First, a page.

SEE ALSO: http://www.morelaw.com/cases/adverse_possession.asp?page=8
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nestork


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Paying taxes on disputed land is more prevalent than this group imagines. Saw many cases in my 50 years as professional land surveyor.
Owner "A" has 200 foot wide property which in reality is only 199 feet. He sells the west 100 feet to owner "B". Later he sells the east 100 feet to owner "C". Keep in mind that "B" has senior rights (he came first), parce l "C" is junior. Owner "A" is completely out of the picture.
Dispute arises. Fence in wrong place. Note that both parties have been pa ying taxes on the one foot strip in question. The County Assessor has asse ssed both parcels as having 100 foot of width.
Ivan Vegvary
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I would think the person doing the survey would be lible. He should have said that the fellow only had 99 feet left to sell after he sold the first 100 feet.
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On Monday, September 2, 2013 9:17:01 AM UTC-7, Ralph Mowery wrote:

This is the west coast. (S.F. Bay Area region) Rarely do people get surveys upon purchase. Not the custom here and not required by title companies on residential properties since all they insure is 'chain of title' and not location. When a survey is requested, yes, the problem will show up. The duty of the surveyor is simply to disclose, no liability involved.
Ivan Vegvary
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I can see that on buying all of a piece of land that has a deed, but when split up I would think a survey might be needed as new boundies are being generated.
When I bought a house with about 3 acers of land a few years ago,I did not get a survey either . I did not think I needed one as I was buying all of one plot of land so the deeded area would not change. Also one side was a road, one side is a creek and only one side is next to another piece of land and I could see the old posts from some previous survey. The property is shaped similar to a triangle so only 3 sides. This is in North Carolina for whatever differance that may make.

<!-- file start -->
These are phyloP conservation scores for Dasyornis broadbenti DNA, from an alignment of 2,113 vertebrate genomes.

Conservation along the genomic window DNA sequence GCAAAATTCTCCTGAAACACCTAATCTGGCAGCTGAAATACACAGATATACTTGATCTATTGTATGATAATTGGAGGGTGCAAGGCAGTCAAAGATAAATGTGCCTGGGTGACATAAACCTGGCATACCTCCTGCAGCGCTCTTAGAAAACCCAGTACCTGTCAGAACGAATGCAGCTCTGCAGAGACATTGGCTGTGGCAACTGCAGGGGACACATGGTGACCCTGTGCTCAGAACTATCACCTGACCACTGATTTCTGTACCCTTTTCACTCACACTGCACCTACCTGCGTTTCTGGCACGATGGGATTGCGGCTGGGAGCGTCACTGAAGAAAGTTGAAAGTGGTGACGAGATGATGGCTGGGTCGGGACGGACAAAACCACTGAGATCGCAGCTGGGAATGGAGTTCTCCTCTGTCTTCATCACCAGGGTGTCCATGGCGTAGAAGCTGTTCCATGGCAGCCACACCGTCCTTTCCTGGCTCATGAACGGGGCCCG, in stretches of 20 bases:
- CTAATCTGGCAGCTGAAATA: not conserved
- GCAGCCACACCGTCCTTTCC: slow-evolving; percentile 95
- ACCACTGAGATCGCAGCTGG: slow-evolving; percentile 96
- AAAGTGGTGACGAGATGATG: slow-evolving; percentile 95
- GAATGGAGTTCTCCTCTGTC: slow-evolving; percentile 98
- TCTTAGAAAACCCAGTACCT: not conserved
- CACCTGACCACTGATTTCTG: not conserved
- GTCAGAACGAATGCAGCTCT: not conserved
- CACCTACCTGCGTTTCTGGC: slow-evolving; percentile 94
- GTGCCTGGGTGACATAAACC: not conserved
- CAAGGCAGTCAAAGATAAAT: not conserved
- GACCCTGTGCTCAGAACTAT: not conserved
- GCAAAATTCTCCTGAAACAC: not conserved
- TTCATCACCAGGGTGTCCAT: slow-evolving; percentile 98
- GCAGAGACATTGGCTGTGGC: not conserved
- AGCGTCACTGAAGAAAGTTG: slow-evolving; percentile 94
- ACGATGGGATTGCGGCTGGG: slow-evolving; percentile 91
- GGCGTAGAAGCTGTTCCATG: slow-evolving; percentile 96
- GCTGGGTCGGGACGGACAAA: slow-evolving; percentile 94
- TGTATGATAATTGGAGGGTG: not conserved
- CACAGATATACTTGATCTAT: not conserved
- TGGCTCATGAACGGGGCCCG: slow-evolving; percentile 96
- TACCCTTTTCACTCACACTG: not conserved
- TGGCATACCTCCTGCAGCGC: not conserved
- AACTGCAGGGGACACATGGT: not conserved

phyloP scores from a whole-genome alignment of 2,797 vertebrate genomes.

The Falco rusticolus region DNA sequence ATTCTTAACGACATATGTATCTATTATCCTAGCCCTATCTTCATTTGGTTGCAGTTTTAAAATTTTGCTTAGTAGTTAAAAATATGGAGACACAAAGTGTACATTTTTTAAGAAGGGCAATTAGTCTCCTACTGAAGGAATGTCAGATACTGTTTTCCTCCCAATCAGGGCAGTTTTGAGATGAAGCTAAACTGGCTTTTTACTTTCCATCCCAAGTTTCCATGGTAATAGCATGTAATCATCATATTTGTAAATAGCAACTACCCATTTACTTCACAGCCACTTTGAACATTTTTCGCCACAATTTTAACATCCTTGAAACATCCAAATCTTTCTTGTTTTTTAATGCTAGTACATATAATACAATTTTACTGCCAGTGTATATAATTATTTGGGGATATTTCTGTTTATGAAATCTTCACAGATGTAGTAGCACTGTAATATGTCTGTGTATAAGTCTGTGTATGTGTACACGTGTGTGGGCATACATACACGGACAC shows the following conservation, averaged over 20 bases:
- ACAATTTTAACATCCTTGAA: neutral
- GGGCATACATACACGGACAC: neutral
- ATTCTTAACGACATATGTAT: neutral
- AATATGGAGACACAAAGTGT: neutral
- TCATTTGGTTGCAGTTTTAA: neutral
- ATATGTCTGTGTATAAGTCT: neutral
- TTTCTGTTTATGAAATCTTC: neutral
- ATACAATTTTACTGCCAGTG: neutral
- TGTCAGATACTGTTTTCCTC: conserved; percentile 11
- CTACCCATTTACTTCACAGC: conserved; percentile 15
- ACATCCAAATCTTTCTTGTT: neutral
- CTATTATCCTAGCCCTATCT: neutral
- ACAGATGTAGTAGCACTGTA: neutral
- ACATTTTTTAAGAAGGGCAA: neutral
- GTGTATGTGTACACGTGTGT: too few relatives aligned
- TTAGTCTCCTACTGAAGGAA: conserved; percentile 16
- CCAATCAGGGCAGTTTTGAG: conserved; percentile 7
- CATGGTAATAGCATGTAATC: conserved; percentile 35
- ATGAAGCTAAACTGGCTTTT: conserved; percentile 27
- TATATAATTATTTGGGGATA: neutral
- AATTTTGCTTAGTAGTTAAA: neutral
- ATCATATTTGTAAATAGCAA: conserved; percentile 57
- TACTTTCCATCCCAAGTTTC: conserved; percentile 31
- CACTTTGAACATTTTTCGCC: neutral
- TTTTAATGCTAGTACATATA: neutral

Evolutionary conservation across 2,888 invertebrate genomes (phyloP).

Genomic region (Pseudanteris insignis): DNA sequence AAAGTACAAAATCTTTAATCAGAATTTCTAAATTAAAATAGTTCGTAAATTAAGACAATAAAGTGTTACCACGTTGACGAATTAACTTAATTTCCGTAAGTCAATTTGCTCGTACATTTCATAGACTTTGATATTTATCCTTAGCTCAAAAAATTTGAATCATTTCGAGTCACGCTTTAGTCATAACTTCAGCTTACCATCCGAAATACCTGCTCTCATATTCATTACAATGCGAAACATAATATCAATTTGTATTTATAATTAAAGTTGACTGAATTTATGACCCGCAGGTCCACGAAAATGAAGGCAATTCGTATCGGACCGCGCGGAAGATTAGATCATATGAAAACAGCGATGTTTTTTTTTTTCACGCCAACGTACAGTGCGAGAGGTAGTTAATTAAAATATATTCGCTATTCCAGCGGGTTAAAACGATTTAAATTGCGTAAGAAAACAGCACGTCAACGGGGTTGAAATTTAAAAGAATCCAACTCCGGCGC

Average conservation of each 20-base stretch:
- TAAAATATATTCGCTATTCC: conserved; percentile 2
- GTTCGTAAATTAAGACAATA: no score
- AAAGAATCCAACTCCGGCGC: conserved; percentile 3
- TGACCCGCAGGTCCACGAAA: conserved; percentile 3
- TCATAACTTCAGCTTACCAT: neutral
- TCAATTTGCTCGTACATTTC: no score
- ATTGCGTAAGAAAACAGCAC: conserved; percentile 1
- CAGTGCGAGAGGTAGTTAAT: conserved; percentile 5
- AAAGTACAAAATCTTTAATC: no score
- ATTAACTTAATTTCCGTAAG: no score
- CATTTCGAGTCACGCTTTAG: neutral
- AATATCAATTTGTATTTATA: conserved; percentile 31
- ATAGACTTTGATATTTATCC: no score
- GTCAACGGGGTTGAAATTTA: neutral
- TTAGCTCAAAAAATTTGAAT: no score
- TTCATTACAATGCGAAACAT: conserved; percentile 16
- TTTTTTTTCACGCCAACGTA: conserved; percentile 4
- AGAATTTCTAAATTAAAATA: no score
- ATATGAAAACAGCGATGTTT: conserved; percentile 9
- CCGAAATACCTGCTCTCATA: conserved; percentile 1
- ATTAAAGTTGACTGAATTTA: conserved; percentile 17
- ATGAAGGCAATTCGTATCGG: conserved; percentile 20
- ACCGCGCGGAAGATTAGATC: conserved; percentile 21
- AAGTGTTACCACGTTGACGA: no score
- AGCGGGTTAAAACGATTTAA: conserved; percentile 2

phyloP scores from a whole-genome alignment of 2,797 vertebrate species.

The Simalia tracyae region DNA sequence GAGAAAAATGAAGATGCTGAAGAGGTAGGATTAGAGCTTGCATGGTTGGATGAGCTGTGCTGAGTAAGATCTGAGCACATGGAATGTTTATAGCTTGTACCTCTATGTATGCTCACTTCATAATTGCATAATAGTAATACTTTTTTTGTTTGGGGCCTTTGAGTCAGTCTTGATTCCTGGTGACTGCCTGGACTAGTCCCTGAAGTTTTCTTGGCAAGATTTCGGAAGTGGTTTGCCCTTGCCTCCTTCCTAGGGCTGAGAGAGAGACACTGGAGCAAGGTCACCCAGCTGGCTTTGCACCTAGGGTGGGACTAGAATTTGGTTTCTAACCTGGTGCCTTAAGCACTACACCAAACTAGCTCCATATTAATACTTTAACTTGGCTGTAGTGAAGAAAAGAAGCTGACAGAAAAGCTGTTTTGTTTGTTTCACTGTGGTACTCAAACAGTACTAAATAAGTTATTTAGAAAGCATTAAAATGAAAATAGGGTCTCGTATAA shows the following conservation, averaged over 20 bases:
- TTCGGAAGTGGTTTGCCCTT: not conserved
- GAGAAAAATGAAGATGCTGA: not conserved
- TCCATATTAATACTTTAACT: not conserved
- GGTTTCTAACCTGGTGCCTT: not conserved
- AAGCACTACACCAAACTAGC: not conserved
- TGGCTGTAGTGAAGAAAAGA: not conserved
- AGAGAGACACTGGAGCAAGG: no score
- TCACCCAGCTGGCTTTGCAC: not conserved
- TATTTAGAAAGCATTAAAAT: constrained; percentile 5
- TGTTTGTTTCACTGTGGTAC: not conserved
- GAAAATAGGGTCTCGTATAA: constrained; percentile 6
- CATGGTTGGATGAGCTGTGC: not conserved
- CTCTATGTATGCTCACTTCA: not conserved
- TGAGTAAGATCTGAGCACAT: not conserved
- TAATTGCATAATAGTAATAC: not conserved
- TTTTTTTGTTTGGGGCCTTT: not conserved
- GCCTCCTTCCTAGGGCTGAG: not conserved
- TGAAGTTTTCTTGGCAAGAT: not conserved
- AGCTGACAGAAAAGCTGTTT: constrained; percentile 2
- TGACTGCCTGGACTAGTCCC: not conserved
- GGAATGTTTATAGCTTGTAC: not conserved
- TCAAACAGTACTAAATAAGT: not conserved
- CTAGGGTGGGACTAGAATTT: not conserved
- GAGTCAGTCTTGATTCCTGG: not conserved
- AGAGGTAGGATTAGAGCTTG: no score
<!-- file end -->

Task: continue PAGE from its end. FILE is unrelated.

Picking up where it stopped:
I know of some property that the land marks on the deed are not any good at all. One was a refferance to a center pole of a barn. That barn burnt down 50 years ago and a new barn was built many feet from the origional.

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On Mon, 2 Sep 2013 10:16:04 -0700 (PDT), Ivan Vegvary

If they don't find/disclose it or if they are the doing the original subdivision, they certainly are liable. It comes under the heading of "errors and omissions".
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On Saturday, August 31, 2013 10:05:09 PM UTC-4, Jon Danniken wrote:

I rank "adverse possession" right up there with "squatter's rights." Total BS enacted by greedy politicians looking to get something for nothing.
Fence on the property line. As tall and solid as I could make it so I don't have to look at the shithole that the place I was maintaining turns into when I stop.